Monthly Archives: October 2013

Flying Sikh & Paan Singh Tomar

Milkha Singh and Paan Singh Tomar. Both were Athletes in the Indian Army and donned the Indian colours at International meets including the Olympics.Both broke records and brought glory to the nation. The former in 400 metres and the latter in Steeplechase. While Milkha Singh remains a well sung hero, Paan Singh Tomar an unsung hero. Situation compelled him to be a rebel after leaving the army and died in a police encounter. Thanks to the film ‘Paan Singh Tomar’, the actor Irfan Khan won the best actor award in the title role and we learnt about many unsung heroes in the field of sports…

Nocturnal Car Assault

Khartoum has always been very safe and secured. People have said that Khartoum is the safest capital city in the Arab and the African world. I have every reason to believe this. However certain stray incidents let us down and we feel frustrated. During the recent protests against petrol price hike some non protesters took the opportunity and destroyed certain property in the streets. My friend happened to be a victim of such a situation. It is very common in Khartoum to park our cars at night outside the house in the streets. When my friend got up in the morning he found his car as in the picture.I think the spare parts must have been recycled in the city. We need to think twice before parking our cars at night in the streets.
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Namaste to Sudan through Sudan Vision

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Our journey started together eleven years ago in Khartoum. I have been associated with Sudan Vision ever since, both as a reader and as a freelance contributor.
Sudan Vision has always given space to the Indian community in Sudan.
This also reflects the space that Sudanese people have for Indians in their minds and heart. The emotions are reciprocal.
Historians have traced indications of direct contact between India and the Kingdom of Kush – Napata and Meroe (750 BC to 300 AD). Today there are about 2000 persons in the Indian community spread all over Sudan. The first Indian trader from this community arrived in Suakin in 1856. The first Sudanese Parliamentary elections in 1953 were conducted by Sukumar Sen, India’s Chief Election Commissioner (the Sudanese Election Commission, formed in 1957, drew heavily on Indian election literature and laws).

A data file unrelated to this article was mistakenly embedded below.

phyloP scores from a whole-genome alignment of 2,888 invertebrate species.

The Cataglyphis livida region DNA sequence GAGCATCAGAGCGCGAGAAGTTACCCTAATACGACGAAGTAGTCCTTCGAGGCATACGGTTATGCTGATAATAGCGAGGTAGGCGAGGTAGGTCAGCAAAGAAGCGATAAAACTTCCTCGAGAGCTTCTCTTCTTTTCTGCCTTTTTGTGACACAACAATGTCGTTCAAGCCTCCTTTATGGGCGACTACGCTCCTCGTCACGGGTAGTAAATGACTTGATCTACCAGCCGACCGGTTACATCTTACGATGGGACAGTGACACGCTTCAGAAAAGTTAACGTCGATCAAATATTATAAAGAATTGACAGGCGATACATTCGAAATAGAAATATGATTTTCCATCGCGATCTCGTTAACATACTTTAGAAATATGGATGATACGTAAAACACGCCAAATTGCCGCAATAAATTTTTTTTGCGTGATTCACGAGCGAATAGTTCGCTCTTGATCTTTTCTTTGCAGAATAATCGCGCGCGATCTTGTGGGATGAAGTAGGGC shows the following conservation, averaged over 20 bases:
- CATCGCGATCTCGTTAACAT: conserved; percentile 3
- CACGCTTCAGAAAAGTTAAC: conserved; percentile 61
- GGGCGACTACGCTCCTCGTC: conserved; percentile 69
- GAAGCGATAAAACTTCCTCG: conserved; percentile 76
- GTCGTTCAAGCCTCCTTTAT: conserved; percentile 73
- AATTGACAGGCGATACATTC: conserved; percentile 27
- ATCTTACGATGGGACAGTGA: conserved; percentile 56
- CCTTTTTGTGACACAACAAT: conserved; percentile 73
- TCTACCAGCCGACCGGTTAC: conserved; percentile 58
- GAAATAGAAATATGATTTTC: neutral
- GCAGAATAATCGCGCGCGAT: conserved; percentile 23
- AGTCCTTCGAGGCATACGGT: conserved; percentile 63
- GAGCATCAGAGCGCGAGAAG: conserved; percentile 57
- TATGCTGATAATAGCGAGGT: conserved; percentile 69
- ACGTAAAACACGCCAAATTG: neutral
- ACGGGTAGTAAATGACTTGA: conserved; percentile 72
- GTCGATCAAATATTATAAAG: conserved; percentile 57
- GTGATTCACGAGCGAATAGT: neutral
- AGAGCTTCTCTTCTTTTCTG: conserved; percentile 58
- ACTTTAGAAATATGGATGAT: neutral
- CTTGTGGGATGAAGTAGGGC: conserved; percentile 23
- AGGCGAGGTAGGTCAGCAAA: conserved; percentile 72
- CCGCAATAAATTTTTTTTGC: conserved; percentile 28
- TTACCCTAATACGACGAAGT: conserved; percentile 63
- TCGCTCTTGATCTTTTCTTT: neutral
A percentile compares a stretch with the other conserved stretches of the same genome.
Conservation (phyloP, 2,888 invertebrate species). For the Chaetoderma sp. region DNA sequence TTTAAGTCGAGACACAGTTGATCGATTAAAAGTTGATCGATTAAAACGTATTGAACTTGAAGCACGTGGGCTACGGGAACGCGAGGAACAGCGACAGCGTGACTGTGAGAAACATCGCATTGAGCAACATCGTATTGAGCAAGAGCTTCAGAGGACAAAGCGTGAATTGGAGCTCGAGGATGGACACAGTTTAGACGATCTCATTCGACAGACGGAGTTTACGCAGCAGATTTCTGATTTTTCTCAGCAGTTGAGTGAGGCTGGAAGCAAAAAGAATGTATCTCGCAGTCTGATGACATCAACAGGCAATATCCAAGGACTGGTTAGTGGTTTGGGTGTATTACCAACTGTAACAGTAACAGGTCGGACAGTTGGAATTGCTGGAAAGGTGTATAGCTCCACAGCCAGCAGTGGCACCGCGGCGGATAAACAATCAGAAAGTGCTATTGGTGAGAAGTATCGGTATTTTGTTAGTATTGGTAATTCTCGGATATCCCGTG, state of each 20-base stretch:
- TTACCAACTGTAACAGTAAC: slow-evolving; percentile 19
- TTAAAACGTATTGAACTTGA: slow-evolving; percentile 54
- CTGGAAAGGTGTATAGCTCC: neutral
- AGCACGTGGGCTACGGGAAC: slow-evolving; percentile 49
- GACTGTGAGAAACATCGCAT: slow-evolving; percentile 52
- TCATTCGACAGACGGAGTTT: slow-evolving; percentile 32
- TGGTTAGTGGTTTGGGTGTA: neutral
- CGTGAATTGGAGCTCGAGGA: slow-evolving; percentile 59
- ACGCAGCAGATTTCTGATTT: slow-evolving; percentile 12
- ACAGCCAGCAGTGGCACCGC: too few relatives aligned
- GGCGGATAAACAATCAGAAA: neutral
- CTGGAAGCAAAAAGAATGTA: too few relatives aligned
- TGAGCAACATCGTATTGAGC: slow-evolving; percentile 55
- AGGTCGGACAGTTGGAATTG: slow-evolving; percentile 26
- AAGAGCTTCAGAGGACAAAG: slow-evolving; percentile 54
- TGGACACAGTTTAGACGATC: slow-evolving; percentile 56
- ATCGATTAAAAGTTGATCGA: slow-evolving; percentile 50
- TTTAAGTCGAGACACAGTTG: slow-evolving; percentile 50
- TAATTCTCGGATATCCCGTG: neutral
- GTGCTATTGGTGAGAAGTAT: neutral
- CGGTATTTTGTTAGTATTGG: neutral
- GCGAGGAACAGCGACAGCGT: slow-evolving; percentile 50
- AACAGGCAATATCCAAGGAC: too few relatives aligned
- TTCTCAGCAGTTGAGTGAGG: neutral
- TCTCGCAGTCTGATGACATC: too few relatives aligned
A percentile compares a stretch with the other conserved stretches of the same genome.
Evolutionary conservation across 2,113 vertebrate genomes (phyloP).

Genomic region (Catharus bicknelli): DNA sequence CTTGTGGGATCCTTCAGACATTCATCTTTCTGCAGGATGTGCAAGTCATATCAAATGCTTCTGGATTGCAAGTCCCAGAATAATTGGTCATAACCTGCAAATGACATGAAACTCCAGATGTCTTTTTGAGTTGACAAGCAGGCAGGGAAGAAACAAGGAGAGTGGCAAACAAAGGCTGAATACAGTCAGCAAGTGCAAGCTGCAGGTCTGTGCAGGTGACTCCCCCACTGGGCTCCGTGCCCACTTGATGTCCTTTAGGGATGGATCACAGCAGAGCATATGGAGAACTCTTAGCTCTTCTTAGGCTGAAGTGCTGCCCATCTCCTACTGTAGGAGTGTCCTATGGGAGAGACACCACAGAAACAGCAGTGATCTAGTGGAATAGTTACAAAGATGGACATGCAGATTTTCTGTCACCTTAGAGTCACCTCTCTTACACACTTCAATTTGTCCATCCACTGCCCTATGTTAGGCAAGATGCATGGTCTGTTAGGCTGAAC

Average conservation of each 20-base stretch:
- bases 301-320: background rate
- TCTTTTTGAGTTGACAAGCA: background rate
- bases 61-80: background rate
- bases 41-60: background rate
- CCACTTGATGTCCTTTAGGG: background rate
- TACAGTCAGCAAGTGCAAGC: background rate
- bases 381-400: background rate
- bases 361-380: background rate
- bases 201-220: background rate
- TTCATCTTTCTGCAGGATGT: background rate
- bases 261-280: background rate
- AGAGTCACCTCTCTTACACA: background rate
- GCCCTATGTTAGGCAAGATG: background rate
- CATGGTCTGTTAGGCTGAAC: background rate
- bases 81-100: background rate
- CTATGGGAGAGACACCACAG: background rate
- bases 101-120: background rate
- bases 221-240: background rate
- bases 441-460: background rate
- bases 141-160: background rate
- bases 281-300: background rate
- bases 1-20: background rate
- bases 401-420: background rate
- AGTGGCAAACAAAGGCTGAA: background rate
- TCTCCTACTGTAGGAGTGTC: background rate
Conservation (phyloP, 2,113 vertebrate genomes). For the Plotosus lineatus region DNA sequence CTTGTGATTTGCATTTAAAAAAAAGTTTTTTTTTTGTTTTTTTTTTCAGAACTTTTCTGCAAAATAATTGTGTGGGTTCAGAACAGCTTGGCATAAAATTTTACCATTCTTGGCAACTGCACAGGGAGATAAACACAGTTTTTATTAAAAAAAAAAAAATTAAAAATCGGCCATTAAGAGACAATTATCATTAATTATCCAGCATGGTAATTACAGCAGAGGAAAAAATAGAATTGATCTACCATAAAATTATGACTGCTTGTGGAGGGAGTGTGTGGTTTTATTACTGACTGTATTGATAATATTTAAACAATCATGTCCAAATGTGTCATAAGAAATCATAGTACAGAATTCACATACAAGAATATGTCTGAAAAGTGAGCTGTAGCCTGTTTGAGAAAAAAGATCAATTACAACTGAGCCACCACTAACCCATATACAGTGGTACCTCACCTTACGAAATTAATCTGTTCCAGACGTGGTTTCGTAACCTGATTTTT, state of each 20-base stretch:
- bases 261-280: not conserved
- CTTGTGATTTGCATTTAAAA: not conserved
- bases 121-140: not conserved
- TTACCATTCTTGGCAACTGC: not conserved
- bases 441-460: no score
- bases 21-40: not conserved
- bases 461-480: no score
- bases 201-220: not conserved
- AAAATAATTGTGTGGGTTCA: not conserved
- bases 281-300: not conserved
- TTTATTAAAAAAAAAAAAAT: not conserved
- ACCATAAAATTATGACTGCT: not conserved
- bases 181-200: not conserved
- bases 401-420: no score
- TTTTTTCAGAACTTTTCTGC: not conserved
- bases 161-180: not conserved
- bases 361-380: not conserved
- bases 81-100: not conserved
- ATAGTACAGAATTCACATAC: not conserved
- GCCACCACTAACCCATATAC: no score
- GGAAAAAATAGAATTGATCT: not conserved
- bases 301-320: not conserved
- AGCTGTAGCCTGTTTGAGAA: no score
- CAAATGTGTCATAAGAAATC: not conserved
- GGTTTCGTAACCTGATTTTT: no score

In April 1955 there was a Sudanese delegation at Bandung (Indonesia) to attend the Conference of Africa and Asia. Since Sudan was still not independent and did not have a national flag yet, India’s first Prime Minister Jawaharlal Nehru wrote out Sudan on his white handkerchief and created a flag for Sudan.
My Sudanese friends keep telling me that India has made its mark as a major player in global economy, as a nuclear power nation with technological advancements in the IT software and pharmaceutical sectors. Hindi films are very popular and have made its presence felt in the salons of almost every household. Above all, the most respected Indian personality in Sudan is Mahatma Gandhi.
When it comes to leadership studies the only Indian name that stands out internationally is Mahatma Gandhi. In a recent global survey of CEOs, Mahatma Gandhi figures among the top three most admired leaders in the world. There has been enormous research and studies done on the Leadership style of the ‘Great Soul’ and books written on him as CEO. He is considered a supremely practical leader for change.
Mahatma Gandhi is named the Father of the Nation because he stimulated and enabled the re-birth of India. This he could achieve by mastering the elements of leadership and institutional management.
Researchers hold Mahatma Gandhi as the Indian model of ‘Servant Leadership’ in relation to his qualities of service, self-sacrificial love, spirituality, integrity, simplicity, emphasizing follower needs and modeling.
Some studies show that Gandhiji had ‘Situational Leadership’ style. This means he had adjusted his style to fit the development level of the followers he influenced. When Gandhiji was in South Africa, he launched his protests in a suit and a tie. When he came back to India, he thought of home-made Khadi and launched non-violent protests on a greater scale.
As Indians abroad, foreigners identify us as people from the land of Gandhi. Mahatma Gandhi has inspired many International leaders like Martin Luther King Jr., Nelson Mandela, Burmese leader Aung San Suu Kyi , Philippine leader Benigno Aquino Jr., Dalai Lama, Lech Wałęsa and Stephen Biko. Former US Vice- President and environmentalist Al Gore has acknowledged Gandhiji’s influence on him. Beatle John Lennon had said that Mahatma Gandhi influenced his music with his practice of non-violence.
It is interesting that the President of the most powerful nation Barack Obama is inspired by our Father of the Nation. He said, “Throughout my life, I have always looked to Mahatma Gandhi as an inspiration, because he embodies the kind of transformational change that can be made when ordinary people come together to do extraordinary things”.
Albert Einstein wrote Gandhi is a role model for the generations to come.
Mahatma Gandhi had stopped over in Port Sudan in 1935 on his way to England. If Gandhi was still alive and had landed in Khartoum, his message would have been “I cannot teach you violence, as I do not myself believe in it. I can only teach you not to bow your heads before any one even at the cost of your life”.